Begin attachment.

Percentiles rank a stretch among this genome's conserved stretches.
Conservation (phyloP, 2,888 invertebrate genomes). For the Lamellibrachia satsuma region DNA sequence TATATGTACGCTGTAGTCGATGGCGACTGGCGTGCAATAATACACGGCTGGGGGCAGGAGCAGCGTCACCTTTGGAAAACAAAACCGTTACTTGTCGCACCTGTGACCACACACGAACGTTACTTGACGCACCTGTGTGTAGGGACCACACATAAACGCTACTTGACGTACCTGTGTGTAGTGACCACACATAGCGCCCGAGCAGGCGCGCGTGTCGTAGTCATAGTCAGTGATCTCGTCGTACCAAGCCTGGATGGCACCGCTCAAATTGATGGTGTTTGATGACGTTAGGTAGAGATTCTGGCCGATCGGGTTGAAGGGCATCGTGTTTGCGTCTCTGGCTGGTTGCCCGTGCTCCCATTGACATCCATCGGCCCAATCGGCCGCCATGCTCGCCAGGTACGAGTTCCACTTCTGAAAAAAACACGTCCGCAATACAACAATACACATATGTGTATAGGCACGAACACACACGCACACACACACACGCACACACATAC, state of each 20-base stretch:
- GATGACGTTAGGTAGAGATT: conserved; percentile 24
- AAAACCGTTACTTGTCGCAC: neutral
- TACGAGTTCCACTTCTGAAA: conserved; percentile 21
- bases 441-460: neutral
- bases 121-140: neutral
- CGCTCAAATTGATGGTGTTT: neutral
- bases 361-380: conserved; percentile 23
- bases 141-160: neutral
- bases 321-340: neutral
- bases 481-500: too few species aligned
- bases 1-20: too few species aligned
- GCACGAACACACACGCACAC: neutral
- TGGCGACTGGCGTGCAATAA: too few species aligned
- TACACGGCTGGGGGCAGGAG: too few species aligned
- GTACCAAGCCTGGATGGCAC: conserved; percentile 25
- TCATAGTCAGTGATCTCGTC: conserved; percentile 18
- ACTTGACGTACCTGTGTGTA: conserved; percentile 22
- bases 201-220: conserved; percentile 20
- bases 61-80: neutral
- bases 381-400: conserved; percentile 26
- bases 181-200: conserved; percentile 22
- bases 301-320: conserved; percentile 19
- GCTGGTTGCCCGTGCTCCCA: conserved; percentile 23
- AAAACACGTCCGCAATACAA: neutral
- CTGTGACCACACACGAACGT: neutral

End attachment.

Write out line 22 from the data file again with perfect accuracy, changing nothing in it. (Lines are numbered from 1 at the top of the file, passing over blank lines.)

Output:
- bases 381-400: conserved; percentile 26